Jamila Bibi risks stoning if deported to Pakistan, lawyer says
UN Office of Human Rights still looking at deportation case
- Federal Court turns down request to delay deportation
Jamila Bibi, a Saskatoon, Sask., woman facing criminal charges for adultery in Pakistan, could be the target of a so-called honour killing by her husband's family if she is deported, her lawyer says.
"She has outstanding criminal charges [in Pakistan] that have been filed against her for the crime of adultery," Khan said in an interview with CBC News.
"She is a target for honour killing by her ex-husband's family. The Islamic way of doing that is stoning to death."
Lawyer scrambled to file federal case
Khan said he filed a motion for a stay of removal with the Federal Court on Monday morning, though it was rejected that afternoon.
Khan noted that typically a person is given eight to 10 days notice by the Canada Border Services Agency before being deported. In this case, Bibi was given five.
The four-page decision of the court, signed by Judge Marie-Josée Bédard, said Bibi "has not convinced me that she will suffer irreparable harm if she is removed to Pakistan."
The judge said Bibi's situation had already been assessed by officials, on two occasions, and that she had not brought forward any new information about the potential risk.
"It is not the court's role to revisit the risk allegations that have been assessed," Bédard wrote.
UN office examining case
The United Nations' Office of Human Rights began looking at Bibi's case in November, but has yet to recommend whether she should remain in Canada because she's at risk.
Khan said it's wrong for Canada to deport her before the UN office issues its report.
They are no longer going to wait for the United Nations decision, and they're going to unilaterally, in violation of international law, deport this poor lady.— Lawyer Bashir Khan
Bibi arrived in Canada in 2007, claiming refugee status.
Canada rejected that claim and, in 2011, the government deemed her "deportation ready." But in 2012, Khan successfully got the UN involved.
It started investigating, but last week Canada gave word that Bibi had to go.
"They are no longer going to wait for the United Nations decision, and they're going to unilaterally, in violation of international law, deport this poor lady," Khan said.
"Somebody should not be deported because there's an imminent risk of irreparable harm to them."
Supporters of Bibi rallied this weekend in Saskatoon.
On Monday afternoon, after getting the federal court decision, Khan said he tried to reach his client but learned she had already been moved from a women's detention facility in Prince Albert, Sask., where she was being detained.
He added he remains very concerned about what she will face in Pakistan.
"It's bleak. It's dark," he said. "She's a sitting duck, literally, once she gets there."
Officials ready to remove Bibi
On Monday night, in response to an enquiry from CBC News, a spokeswoman for the Canada Border Services Agency said officials do not comment on individual enforcement actions, but noted Bibi was in custody and the subject of a valid deportation order.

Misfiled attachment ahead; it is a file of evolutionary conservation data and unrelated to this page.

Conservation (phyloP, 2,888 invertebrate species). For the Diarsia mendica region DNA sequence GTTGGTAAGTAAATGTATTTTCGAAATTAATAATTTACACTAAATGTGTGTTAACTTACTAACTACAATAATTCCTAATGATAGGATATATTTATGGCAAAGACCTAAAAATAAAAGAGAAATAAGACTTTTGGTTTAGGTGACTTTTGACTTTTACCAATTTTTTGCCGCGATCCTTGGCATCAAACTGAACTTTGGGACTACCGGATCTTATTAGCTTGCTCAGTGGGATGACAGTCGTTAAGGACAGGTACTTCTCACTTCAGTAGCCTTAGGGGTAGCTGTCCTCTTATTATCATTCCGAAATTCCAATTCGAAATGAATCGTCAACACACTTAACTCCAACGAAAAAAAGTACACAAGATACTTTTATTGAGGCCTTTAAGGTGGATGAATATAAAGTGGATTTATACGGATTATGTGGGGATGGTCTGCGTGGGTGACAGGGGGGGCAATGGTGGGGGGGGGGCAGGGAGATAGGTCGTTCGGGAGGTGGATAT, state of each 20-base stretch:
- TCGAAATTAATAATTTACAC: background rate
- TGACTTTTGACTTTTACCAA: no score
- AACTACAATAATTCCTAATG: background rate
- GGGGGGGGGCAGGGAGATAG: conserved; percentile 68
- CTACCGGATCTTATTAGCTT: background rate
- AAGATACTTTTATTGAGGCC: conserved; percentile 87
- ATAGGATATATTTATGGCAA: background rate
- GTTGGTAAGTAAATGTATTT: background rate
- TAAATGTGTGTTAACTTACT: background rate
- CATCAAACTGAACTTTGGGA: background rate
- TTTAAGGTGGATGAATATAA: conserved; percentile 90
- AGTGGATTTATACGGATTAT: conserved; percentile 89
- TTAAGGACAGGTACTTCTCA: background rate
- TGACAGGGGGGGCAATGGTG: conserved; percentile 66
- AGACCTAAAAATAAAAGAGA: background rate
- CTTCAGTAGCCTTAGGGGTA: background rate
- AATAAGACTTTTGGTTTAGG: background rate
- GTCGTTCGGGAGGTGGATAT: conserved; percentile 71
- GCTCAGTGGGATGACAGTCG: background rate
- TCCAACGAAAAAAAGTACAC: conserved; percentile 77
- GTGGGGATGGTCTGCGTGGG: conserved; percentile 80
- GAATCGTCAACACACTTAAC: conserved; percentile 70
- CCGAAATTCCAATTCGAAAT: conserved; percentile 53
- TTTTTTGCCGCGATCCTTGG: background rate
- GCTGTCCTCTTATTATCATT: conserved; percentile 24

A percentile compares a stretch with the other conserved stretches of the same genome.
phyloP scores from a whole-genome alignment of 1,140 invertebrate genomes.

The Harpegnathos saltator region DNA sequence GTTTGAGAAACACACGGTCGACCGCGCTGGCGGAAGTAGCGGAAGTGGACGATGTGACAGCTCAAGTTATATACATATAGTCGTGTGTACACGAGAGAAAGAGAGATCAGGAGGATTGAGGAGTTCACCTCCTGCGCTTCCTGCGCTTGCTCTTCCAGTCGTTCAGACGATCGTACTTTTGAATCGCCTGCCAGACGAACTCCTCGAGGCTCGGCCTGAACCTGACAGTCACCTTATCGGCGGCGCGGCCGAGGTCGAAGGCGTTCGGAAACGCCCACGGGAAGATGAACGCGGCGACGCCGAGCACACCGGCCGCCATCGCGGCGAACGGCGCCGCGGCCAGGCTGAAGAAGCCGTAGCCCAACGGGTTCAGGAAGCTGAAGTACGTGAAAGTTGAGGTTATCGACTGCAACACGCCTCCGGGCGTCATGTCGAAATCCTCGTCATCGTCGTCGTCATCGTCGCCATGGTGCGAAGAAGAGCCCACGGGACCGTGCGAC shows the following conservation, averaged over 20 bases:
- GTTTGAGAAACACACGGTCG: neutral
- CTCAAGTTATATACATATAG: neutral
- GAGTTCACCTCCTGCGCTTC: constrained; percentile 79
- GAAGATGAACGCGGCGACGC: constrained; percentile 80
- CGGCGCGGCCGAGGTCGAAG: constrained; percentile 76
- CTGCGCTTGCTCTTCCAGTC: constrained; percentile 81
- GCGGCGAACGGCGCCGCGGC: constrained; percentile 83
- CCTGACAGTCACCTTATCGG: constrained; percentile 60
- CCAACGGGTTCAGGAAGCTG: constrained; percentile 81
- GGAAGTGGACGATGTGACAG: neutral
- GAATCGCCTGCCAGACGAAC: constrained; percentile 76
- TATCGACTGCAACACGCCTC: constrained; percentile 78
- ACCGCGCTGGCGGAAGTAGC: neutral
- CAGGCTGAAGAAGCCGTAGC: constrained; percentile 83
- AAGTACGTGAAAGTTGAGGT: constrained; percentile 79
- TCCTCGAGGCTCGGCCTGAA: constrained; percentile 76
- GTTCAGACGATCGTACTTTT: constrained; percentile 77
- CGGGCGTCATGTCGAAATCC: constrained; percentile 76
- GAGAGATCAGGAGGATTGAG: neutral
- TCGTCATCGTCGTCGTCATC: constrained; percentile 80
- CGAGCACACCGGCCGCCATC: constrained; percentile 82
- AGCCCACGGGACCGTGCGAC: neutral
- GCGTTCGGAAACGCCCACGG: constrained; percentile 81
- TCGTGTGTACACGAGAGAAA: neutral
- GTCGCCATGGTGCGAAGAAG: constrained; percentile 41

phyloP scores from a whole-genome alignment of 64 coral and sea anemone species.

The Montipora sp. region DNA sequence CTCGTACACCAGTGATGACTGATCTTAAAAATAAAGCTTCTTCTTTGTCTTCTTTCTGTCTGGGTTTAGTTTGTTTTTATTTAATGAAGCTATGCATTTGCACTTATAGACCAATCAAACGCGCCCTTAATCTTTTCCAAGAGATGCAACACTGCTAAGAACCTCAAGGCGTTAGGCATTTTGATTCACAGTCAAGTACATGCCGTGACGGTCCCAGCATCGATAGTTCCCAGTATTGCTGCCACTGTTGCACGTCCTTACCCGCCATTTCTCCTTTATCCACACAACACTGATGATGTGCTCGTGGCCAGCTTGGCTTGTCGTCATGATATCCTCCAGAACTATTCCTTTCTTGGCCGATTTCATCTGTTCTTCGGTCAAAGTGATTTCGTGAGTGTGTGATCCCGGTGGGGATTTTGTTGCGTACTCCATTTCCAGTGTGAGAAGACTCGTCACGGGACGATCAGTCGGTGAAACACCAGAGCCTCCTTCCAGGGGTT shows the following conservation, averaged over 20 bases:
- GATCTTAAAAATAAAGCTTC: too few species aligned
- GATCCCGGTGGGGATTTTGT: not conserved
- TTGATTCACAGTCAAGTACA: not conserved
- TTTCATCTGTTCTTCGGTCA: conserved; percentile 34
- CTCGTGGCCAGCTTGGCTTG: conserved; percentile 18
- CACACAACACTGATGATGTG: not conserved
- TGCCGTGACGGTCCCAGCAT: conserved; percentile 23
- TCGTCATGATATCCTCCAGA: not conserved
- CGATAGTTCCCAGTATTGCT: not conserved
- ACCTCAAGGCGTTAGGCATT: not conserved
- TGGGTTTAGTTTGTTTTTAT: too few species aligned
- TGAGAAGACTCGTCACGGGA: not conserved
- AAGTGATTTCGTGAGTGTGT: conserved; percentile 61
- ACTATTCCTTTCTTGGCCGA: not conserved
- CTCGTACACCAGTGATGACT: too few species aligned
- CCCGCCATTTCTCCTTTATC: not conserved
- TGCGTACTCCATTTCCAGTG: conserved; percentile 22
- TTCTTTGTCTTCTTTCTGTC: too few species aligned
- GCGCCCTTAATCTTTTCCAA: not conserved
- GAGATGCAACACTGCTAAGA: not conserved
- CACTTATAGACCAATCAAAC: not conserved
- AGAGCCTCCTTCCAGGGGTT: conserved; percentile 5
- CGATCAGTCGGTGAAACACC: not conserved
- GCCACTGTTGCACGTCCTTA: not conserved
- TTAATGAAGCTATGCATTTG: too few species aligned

"The Immigration and Refugee Protection Act states that removal orders must be enforced as soon as possible, and the CBSA is firmly committed to doing so," Jacquie Callin told CBC News in an email.
She added there are four possible destinations for people in Bibi's situation. She may be deported to:
- The country from which she came to Canada.
- The country in which she last permanently resided before coming to Canada.
- A country of which she is a national or citizen.
- The country of her birth.
It is believed all or most of those options would send her back to Pakistan.
"The decision to remove someone from Canada is not taken lightly," Callin added. "Our laws are clear — people who are inadmissible to Canada are expected to comply with our laws and leave our country."
Amnesty International 'disappointed'
In Toronto, Gloria Nafziger, a refugee coordinator with Amnesty International Canada said news of the court decision was a disappointment.
"I'm very surprised," Nafziger told CBC News Monday night. "I'm really surprised that in the federal court judgment today, the judge didn't acknowledge — at all — the international human rights that were at stake in this case."
Nafziger said she could not address details of Bibi's case, but added Canada should have respected the UN's request to refrain from expelling Bibi while the UN Committee Against Torture completes its review.
"[The UN Committee] saw something in that file that made them want to pause and take a second look," she said. "And when rights are at stake, particularly when it's a right not to be returned to torture, it's an international obligation."
Nafziger added that Canada's international reputation is open to being questioned because of situations like the one facing Bibi.
"Why can't we pay attention to international human rights obligations?" Nafziger asked. "How can we call others to account when we refuse to pay attention in our own country. It weakens our position."
Bibi's lawyer said the case diminishes the country's reputation as a leader in human rights.
"It's shameful that Canada, that used to be known as a champion for human rights — with the kind of government and the kind of policies its now having — it's not the Canada that was known as the world champion in human rights," Khan said. "We are perhaps becoming some other country."
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